Automatic investment can get you in trouble; What to insure in a condo unit; How to move a Roth IRA to another firm; Qualifying for a home sale tax break
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Q:I've been advised that enrolling in a mutual fund dividend reinvestment plan may have a tax disadvantage if I expect to trade the shares frequently. Why is that?
A: You might run afoul of the wash sale rule. If you sell some shares at a loss and acquire new shares in 30 days or less, the rule prevents you from deducting the loss. It doesn't matter that the new shares came from an automatic purchase through the dividend reinvestment plan. However, you add the disallowed loss to your cost basis, so you retrieve the tax benefit eventually.
Taxes aside, commitment to such a plan makes a better investment strategy when you intend to stay with the fund for a lengthy period.
Q:I'm buying a condominium as a second home. What type of insurance coverage should I get?
A: You'll need to cover whatever the condominium association's master policy doesn't. Usually these policies cover only common areas and structural components (like the roof, exterior walls, and walkways) for physical damage and liability. In that case, you'll have to insure interior walls, fixtures, and improvements, as well as personal possessions and your own liability.
Some master policies, though, cover installations and fixtures originally included in the unit. So check this out with the condominium insurer's agent. Also ask if the policy covers damage due to water backup from sewers and drains.
You may be able to avoid overlapping coverageand maybe qualify for a discountby insuring with the company that wrote the condominium's policy.
Q:I intend to switch brokers and would like to move my Roth account from the present firm to the new one. Can I simply shift the Roth portfolio, or must I sell the stocks in it and transfer their cash value?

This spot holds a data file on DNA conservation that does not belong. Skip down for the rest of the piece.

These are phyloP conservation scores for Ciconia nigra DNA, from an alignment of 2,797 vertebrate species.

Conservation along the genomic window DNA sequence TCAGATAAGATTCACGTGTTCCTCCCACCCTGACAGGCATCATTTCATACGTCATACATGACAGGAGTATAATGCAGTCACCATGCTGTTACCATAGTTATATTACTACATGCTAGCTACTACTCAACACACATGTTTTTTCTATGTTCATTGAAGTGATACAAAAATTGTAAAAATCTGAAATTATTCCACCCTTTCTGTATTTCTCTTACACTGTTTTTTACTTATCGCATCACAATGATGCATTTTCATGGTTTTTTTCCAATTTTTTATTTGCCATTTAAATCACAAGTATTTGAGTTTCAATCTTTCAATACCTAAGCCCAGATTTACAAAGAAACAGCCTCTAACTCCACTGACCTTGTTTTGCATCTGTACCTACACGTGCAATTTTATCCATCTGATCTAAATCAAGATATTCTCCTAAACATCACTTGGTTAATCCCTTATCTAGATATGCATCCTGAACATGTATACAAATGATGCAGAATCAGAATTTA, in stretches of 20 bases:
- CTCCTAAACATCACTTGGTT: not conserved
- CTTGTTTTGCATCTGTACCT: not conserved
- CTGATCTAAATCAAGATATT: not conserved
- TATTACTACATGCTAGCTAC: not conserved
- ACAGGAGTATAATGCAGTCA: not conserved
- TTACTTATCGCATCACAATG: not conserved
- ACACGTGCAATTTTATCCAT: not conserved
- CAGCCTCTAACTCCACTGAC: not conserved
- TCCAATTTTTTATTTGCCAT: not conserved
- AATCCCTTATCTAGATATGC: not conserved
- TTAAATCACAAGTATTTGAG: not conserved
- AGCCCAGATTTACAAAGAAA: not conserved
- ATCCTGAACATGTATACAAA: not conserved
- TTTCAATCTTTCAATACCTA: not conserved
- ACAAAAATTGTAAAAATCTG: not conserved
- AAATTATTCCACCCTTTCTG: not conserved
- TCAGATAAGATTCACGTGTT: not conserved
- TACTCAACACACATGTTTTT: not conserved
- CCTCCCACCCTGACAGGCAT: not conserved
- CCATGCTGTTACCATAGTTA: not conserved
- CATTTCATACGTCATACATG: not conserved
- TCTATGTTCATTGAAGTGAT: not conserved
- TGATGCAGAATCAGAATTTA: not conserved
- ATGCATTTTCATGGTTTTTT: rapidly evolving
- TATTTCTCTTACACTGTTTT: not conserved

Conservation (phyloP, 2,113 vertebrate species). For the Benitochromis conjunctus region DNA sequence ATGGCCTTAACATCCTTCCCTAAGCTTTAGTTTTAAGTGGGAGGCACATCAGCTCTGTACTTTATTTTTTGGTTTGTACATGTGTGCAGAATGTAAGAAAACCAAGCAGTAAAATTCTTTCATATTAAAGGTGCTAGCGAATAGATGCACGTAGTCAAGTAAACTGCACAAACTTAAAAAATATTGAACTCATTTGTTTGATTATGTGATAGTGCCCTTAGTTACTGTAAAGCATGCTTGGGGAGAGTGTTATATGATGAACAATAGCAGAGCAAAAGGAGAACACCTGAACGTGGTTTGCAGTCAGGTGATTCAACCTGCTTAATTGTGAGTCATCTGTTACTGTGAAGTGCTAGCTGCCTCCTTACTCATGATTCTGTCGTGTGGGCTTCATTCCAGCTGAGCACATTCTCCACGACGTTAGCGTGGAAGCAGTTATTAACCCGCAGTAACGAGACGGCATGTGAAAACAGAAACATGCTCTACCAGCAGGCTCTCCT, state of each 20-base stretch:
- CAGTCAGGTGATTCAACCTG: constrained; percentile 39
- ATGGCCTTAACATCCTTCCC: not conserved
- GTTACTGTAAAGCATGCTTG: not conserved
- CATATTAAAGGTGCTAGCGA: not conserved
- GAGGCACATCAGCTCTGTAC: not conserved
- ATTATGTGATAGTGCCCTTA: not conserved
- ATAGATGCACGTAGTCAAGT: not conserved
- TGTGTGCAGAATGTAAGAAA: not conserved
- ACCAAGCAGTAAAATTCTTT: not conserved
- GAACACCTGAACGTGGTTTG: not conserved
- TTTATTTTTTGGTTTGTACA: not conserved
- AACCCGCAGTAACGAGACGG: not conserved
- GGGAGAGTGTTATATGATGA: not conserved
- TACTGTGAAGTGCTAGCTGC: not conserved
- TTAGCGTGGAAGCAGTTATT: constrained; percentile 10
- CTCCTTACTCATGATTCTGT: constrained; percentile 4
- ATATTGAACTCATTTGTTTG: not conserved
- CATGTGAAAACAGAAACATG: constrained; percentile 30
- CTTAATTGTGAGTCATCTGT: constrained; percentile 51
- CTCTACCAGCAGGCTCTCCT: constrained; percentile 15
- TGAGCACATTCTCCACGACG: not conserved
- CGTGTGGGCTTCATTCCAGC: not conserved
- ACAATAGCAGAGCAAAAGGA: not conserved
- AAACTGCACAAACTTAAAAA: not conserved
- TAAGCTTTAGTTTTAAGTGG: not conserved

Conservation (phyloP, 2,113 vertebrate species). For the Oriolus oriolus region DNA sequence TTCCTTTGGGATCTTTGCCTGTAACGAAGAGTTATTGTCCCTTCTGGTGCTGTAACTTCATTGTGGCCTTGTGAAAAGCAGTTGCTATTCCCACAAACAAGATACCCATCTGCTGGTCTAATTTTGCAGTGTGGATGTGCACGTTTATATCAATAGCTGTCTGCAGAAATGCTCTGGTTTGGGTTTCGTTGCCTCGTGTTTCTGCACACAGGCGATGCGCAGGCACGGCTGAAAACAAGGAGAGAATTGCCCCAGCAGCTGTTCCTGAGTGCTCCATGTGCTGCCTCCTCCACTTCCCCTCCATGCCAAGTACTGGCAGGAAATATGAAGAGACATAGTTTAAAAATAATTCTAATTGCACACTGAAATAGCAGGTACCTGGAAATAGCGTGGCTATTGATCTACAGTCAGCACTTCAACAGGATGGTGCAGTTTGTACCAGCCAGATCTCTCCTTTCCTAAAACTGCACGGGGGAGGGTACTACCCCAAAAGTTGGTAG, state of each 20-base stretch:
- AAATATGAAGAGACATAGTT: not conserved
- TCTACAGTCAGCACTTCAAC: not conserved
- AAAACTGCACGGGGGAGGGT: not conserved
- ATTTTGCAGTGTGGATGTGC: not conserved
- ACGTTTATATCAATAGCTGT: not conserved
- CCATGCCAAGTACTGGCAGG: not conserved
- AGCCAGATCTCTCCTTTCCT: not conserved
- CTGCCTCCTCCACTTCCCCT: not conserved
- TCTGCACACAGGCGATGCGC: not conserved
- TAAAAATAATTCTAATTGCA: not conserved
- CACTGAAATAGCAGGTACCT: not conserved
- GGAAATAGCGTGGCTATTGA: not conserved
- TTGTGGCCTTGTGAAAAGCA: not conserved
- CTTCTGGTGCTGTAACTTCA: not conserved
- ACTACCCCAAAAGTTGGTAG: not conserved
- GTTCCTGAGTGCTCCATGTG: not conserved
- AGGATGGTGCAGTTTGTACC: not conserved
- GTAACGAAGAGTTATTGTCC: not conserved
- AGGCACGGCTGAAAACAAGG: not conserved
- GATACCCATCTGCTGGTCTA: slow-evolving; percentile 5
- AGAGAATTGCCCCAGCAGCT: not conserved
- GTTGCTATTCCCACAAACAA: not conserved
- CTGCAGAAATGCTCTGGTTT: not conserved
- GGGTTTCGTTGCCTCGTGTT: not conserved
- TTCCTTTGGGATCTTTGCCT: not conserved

A: Since you're doing a rollover, you can have the present broker transfer the securities directly to the new Roth account. But any additional contributions you make that aren't rollovers must be in the form of cash. Let's say you plan a fresh contribution of $3,000 (the limit this year). You can't put in some shares of stock you already own, even if their value is within the limit.
Q:We've accepted a purchase offer for our former home, which we rented out when we moved four years ago. I know that to qualify for the full $500,000 home sale exclusion on our profit we would have had to live there for two of the past five years. But don't the rules allow us to claim a proportionate amount of the exclusion?
A: Not unless health reasons, a change in your place of employment, or other compelling circumstances forced you to relocate when you did. If so, add the number of days you lived in the home during the five-year period that ended on the date of sale. If that comes to 300, say, you can exclude up to $205,000 of your sale profit (300/730 times $500,000).
Do you have a money management question that may be stumping other doctors, too? Write: MMQA Editor, Medical Economics, 5 Paragon Drive, Montvale, NJ 07645-1742, or send an e-mail to firstname.lastname@example.org (please include your regular postal address). Sorry, but we're not able to answer readers individually.
Lawrence Farber. Money Management Q&As. Medical Economics Aug. 8, 2003;80:90.